Cis Privilege

Transgender (or trans) people face extreme degrees of discrimination and oppression, especially at interactions of identities such as race and sexual orientation. However, many people are not aware of the types of privilege they hold over trans people. For example, the majority of people do not know that the word cisgender exists. Cisgender is the opposite of transgender, meaning that someone who is cisgender (or cis) identifies as the gender they were assigned at birth, while someone who is trans identifies as something other than the gender they were assigned at birth (Serano, 2013). The majority would use words like real, biological, actual, or even normal, to describe cis people in relation to trans people, one of the examples of cis privilege. Thus, cisgender privilege is the unearned advantages afforded to people for simply being cis. It is similar to white or male privilege in the fact that is is unearned and granted to a majority group that is generally considered the default (Mio, Barker, & Tumambing, 2012). In this paper, I will outline ten more cis privileges and explain them, as well as provide examples of where and how this lack of privilege impacts trans people’s lives, sometimes to the point of psychological and physical harm, or resulting in the loss of homes, jobs, and freedoms.

I can go out in public and not expect harassment due to my gender or gender expression. In a study done by the Gay and Lesbian Task Force, 53% of trans respondents reported being verbally harassed in public accommodations (Grant, Mottet, Tanis, Harrison, & Herman, 2011). This can escalate into physical violence, as was the case with CeCe McDonald, a transgender woman, who was physically attacked while being called racial and transmisogynistic slurs while enjoying an evening out with friends (Goldman, 2014). Trans people reported not only verbal harassment, but also physical harassment at all places of public accommodation from taxis, hospitals, law enforcement, and hotels (Grant, et al., 2011). Trans people cannot step out their doors without expecting some form of harassment if they are visibly trans.

I can go to the police and not worry about being harassed, blamed, or profiled due to my gender or gender expression. In the same study, 46% respondents reported being uncomfortable seeking police help, while 22% of those who interacted with the police report being harassed by law enforcement. Even more shocking is that 6% of respondents reported being physically harassed by police officers or law enforcement officials (Grant, et al., 2011). In fact, trans women (especially those of color) are often profiled as sex workers and may experience harassment for simply carrying condoms on their persons as ‘proof’ as their job as sex workers. This is extremely problematic as the trans community experiences high rates of HIV/AIDS infections (Grant, et al., 2011).

I can go to school and not experience harassment from my peers or teachers for my gender or gender expression. With programs like the It Gets Better campaign, it is no surprise that trans children face extremely high rates of harassment at school. 78% of trans students, grades kindergarten through 12th grade, reported harassment. Of the same population, 35% reported physical assault and 12% reported sexual violence (Grant, et al., 2011). In 2011, a survey of the school climates for LGBT (Lesbian, Gay, Bisexual, and Transgender) students was conducted by the Gay, Lesbian, and Straight Education Network (GLSEN). This survey found that not only are students the cause for these extremely high numbers, but teachers and other school staff often do not intervene, instigate, or would turn a blind eye. The majority of the incidents went unreported due to fears of making the situation worse, uncaring staff, or histories of the school doing nothing to prevent the harassment (Kosciw, Greytak, Bartkiewicz, Boesen, & Palmer, 2012).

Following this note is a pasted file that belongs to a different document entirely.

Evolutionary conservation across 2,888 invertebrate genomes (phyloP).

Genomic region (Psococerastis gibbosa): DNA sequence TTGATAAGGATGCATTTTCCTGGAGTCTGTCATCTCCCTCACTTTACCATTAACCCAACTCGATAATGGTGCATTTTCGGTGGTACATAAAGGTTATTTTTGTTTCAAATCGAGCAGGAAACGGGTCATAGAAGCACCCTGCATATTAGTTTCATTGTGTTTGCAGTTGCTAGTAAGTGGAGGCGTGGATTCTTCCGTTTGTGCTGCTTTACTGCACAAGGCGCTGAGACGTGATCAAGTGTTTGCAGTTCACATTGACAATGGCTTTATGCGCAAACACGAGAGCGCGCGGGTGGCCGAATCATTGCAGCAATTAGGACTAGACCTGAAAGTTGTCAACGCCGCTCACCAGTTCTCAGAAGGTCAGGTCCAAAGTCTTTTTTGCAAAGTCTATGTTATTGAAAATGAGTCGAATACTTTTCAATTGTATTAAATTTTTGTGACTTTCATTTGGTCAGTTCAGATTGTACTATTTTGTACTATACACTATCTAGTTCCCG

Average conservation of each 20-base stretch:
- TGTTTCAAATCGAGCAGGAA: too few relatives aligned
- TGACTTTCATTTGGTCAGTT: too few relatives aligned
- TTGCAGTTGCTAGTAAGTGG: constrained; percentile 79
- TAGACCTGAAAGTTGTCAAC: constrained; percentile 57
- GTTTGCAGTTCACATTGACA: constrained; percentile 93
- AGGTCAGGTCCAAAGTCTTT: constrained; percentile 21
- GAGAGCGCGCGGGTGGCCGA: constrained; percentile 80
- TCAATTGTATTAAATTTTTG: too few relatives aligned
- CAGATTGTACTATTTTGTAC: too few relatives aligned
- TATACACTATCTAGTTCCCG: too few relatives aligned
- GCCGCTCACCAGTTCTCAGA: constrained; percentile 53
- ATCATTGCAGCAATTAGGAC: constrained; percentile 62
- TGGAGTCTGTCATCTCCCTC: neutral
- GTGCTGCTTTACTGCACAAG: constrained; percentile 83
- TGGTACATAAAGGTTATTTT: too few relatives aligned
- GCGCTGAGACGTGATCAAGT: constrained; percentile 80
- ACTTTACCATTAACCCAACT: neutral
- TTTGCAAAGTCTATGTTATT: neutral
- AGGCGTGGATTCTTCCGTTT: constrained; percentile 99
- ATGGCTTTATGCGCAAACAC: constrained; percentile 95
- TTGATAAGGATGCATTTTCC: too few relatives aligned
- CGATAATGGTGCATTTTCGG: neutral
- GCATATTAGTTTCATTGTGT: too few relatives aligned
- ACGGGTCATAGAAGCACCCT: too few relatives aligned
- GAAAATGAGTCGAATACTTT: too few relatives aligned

I can go to a doctor without worrying that my doctor will know how to treat people like me. 50% of trans people report having to explain basic trans health care to their health providers. In fact, many trans people report having to spend great lengths of time explaining basic things about themselves, their identities, and their medical transitions, even if it was irrelevant to the reason the person was visiting the doctor in the first place (Grant, et al., 2011).

I can seek medical attention and not worried about being denied services due to my gender or gender expression. 19% of trans respondents in the Task Force survey reported being denied medical attention due to being trans. This lead to 28% to delay seeking medical attention due to experiences or having heard of experiences with discrimination in health care. Even more (48%) delayed medical attention because they could not afford it (Grant, et al., 2011). Couple this with the fact that doctors do not know how to treat trans patients and there is a dangerous and deadly combination. This has even led to death, as was the case with Shaun Smith, a transgender woman, who was denied services upon the discovery that she was transgender (Mitaru, 2013).

I can go into gender segregated areas that match my gender (like bathrooms or prisons) without threat of harassment or worse. With the amount of harassment trans people receive for simply existing outside of their homes, it is no surprise that they often face extremes when it comes to accessing gender segregated spaces, such as bathrooms or prisons. In places like Arizona, laws were attempted to be passed that a trans person could not enter the bathroom unless their identification matched the bathroom they were trying to use (Signorile, 2013). This is something that not all trans people can do due to money (many trans people live in extreme poverty), laws pertaining to document changes, or several other factors. In fact, 41% of trans people in the Task Force survey, have non-matching documents (Grant, et al., 2011). Even in states that are considered more progressive, trans people face potential violence for simply using the bathroom. Chrissy Polis, a transgender woman, was beaten by a group of girls to the point she had a seizure for using the women’s restroom (Mandell, 2012). CeCe McDonald, the trans woman previously mentioned, was housed in a men’s prison (Goldman, 2014). Many laws tie into requiring genital surgery which is not only expensive, but also not wanted by all trans people (Grant, et al., 2011).